Ohio Gov. John Kasich says he's not ready to declare his bid for the Republican presidential nomination.

But the Buckeye State governor sounds like he already has, a move that could potentially reshape a field so far weighted to first-term senators with limited experience and polarizing demeanors.

Kasich has a record — in Washington, on Wall Street and in Columbus. How many who want to succeed President Barack Obama in January 2017, Republican or Democrat, can credibly claim the same? Not many.

He served nine terms in the House of Representatives, and is now in his second term as Ohio's CEO. His state is a perennial political bellwether for the nation, a prize would-be presidents effectively must claim on their road to the White House.

He chaired the powerful House Budget Committee in the 1990s, and is credited with helping deliver the first balanced federal budget since the late 1960s. He helped reform welfare, and played a role in crafting legislation to streamline the military command structure.

As governor of Ohio, he turned an $8 billion deficit into a surplus; borrowed against the Ohio Turnpike to raise what is expected to be $1.5 billion in funding for infrastructure projects; defied the right wing of his party and extended health care to low-income residents.

A presidential contender he may not be. But Kasich is a leader with experience, a demonstrated record and a world view that confounds lazy political caricature, making him a potential threat that no doubt will need to be taken out, politically speaking.

Seldom does a proud Buckeye stand before the Detroit Economic Club, as Kasich did Monday, and garner three standing ovations. Seldom does a sitting governor skewer the prevailing political orthodoxy on both sides, and do it in a way that sounds more like pragmatic common sense than deliberate provocation playing to the red-meat crowd.

Seldom does a Republican explain how his faith informs a brand of conservative politics that can be used to "lift" the "widowed, the naked and the hungry," as he put it. Or concede that the private sector is not always sufficient for addressing the needs of the less fortunate. Or argue that giving people a chance should apply to everyone.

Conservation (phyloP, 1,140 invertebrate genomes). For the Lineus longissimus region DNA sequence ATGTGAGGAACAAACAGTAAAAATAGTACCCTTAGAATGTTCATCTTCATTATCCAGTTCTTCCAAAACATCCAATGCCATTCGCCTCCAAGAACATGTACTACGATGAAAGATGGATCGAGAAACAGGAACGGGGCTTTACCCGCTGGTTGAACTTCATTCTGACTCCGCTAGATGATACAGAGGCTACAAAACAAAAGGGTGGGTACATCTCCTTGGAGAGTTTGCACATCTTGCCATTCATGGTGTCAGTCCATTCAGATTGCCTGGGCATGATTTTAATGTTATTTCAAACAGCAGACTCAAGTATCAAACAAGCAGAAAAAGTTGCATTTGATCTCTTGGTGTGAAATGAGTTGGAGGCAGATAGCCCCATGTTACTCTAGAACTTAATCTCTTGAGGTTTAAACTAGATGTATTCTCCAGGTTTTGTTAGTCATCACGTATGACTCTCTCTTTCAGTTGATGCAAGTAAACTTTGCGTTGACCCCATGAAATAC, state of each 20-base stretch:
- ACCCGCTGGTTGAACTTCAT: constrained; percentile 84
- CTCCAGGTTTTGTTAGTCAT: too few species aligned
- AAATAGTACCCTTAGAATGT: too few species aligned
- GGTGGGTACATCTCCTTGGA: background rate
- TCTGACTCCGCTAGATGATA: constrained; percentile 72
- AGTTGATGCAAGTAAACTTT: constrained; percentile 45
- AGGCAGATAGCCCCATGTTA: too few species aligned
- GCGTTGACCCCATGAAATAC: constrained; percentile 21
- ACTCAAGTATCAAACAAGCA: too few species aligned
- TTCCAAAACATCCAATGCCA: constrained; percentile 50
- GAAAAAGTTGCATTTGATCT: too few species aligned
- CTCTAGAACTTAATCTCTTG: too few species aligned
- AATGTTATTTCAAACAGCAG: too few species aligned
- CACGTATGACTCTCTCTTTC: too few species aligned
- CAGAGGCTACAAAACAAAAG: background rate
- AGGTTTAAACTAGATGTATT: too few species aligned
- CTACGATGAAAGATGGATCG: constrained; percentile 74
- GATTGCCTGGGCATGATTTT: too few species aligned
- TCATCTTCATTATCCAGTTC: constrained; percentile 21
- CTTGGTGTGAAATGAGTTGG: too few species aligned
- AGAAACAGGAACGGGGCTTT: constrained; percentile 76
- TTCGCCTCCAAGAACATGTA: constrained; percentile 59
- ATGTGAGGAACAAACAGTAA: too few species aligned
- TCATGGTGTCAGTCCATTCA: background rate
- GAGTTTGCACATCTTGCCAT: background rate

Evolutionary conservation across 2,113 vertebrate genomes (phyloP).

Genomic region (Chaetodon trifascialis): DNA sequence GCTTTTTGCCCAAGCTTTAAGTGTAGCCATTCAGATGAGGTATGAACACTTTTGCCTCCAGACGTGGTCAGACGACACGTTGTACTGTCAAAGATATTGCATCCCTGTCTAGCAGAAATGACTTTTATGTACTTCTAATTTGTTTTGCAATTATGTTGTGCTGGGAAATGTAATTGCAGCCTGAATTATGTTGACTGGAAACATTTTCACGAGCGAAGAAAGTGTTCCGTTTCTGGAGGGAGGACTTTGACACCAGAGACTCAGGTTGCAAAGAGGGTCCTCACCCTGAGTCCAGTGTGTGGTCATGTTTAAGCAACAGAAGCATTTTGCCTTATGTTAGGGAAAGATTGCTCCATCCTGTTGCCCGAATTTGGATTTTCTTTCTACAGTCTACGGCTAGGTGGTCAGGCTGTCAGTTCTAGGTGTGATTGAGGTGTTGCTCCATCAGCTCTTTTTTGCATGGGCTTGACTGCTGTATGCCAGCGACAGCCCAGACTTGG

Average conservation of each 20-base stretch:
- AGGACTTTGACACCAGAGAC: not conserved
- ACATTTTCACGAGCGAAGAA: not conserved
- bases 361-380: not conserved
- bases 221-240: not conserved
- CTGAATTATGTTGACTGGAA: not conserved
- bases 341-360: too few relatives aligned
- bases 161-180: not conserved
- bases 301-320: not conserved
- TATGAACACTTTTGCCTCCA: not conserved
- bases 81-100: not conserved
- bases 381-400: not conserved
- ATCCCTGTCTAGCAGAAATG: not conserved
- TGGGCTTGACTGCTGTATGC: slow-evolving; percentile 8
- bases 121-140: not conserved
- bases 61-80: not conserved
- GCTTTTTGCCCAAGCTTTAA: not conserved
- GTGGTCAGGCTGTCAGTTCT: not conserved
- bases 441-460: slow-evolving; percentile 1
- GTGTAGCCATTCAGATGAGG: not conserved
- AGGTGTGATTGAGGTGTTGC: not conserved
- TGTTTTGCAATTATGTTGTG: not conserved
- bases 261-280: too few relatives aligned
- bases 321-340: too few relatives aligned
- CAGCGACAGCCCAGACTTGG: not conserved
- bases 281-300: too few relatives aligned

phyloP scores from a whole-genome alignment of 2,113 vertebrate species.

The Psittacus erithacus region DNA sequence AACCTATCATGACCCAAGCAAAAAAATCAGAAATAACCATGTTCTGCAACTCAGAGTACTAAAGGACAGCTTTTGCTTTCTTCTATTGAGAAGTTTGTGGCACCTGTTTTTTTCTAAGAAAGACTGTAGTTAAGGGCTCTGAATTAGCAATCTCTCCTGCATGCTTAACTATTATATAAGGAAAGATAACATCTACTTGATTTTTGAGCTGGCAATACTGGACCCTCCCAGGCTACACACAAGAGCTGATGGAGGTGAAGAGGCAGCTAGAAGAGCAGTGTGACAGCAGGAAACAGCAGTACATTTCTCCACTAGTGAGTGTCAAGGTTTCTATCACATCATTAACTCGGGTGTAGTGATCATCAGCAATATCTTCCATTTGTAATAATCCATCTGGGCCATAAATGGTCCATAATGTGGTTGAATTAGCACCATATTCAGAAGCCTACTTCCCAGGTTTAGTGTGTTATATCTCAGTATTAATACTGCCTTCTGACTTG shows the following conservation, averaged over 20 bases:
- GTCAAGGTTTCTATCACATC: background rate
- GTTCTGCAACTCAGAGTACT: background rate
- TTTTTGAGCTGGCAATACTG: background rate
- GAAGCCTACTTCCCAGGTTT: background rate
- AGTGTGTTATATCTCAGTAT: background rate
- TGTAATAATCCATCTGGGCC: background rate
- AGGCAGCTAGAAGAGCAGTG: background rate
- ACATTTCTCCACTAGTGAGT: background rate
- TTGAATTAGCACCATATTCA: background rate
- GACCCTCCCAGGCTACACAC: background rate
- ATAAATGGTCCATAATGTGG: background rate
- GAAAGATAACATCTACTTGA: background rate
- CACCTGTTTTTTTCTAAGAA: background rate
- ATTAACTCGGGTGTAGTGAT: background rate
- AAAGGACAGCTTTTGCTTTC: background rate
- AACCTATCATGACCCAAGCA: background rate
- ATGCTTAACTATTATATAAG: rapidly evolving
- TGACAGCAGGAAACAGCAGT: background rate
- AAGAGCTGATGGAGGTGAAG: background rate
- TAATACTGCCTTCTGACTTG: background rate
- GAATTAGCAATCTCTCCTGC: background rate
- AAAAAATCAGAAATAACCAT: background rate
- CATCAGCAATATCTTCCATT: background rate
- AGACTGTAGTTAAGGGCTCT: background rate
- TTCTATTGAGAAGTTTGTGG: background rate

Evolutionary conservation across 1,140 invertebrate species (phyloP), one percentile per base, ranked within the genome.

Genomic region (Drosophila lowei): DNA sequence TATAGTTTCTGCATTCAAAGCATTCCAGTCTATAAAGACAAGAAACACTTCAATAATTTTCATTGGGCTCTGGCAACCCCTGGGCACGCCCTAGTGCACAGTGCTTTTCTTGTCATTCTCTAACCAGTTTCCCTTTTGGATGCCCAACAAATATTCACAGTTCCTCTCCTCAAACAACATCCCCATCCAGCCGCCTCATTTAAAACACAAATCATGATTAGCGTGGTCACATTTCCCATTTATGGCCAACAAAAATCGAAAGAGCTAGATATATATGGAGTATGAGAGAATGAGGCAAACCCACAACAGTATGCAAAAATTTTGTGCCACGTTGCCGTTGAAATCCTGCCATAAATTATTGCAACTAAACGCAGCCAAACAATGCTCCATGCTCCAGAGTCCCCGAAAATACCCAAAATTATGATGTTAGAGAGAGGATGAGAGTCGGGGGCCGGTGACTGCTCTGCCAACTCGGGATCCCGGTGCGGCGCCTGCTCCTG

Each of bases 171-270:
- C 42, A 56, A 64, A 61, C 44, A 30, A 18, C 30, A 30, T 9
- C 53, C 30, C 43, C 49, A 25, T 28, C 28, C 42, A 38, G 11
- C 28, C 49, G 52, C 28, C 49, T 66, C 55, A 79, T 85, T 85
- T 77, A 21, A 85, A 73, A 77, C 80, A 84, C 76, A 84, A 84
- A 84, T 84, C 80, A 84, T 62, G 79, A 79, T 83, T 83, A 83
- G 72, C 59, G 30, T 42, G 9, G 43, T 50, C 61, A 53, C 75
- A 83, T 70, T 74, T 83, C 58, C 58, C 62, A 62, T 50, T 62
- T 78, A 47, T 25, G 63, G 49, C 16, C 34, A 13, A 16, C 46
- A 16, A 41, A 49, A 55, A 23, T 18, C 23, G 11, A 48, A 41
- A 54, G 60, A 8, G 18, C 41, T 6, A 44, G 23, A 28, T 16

"Ohio is doing better, but economic growth is not an end in itself," Kasich told the Economic Club. "If you're a minority in our state, you've got a seat at the table. I'm doing my very best to make sure everyone in our state feels that they are included, feels that they have a stake."

There are all sorts of ways the industrial Midwest's Class of 2010 governors — Kasich, Michigan's Rick Snyder and Wisconsin's Scott Walker — are different. Yet they share two common traits: They're risk takers and problem solvers, not timid problem managers, in ways many of their fellow Republicans are not.

Kasich wielded the budget ax to get Ohio's books in line; leveraged the sacrosanct Turnpike in ways few other governors would dare; challenged the state's public sector unions, ultimately lost the reform fight and got re-elected by a wide margin anyway.

Walker's battles with labor in the birthplace of progressivism infuriated unions and sparked a failed recall effort. Still he won the endorsement of Wisconsin voters three times in five years.

Snyder reformed a broken state budget process and punitive business tax regime; laid a foundation for a financial restructuring of Detroit that culminated in a Chapter 9 bankruptcy completed in record time; signed legislation that made Michigan, the birthplace of the modern labor movement, a right-to-work state.

Oh, and all three got elected to second terms.

An improving national economy helped all three and their states, of course. But ascribing the "Ohio Comeback" Kasich touted Monday, or the Michigan version, to economic forces beyond the control of policy-making amounts to a peculiar form of self-delusion.

Neither Kasich nor Walker is in the race, officially, though they are likely to be. Snyder, privately talking with would-be donors, won't categorically rule it out, either. All three of them have records, each endorsed by their respective electorates.

The Republican creatures of Washington and the Democrats' presumed nominee, Hillary Rodham Clinton, may get most of the attention. Yet it's the Midwest backwaters where most of the work is getting done.

Voters are responding for one simple reason: problems are being solved instead of managed, rationalized or ignored. That ain't nothing.

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Daniel Howes' column runs Tuesdays, Thursdays and Fridays and can be found at http://detroitnews.com/staff/27151.

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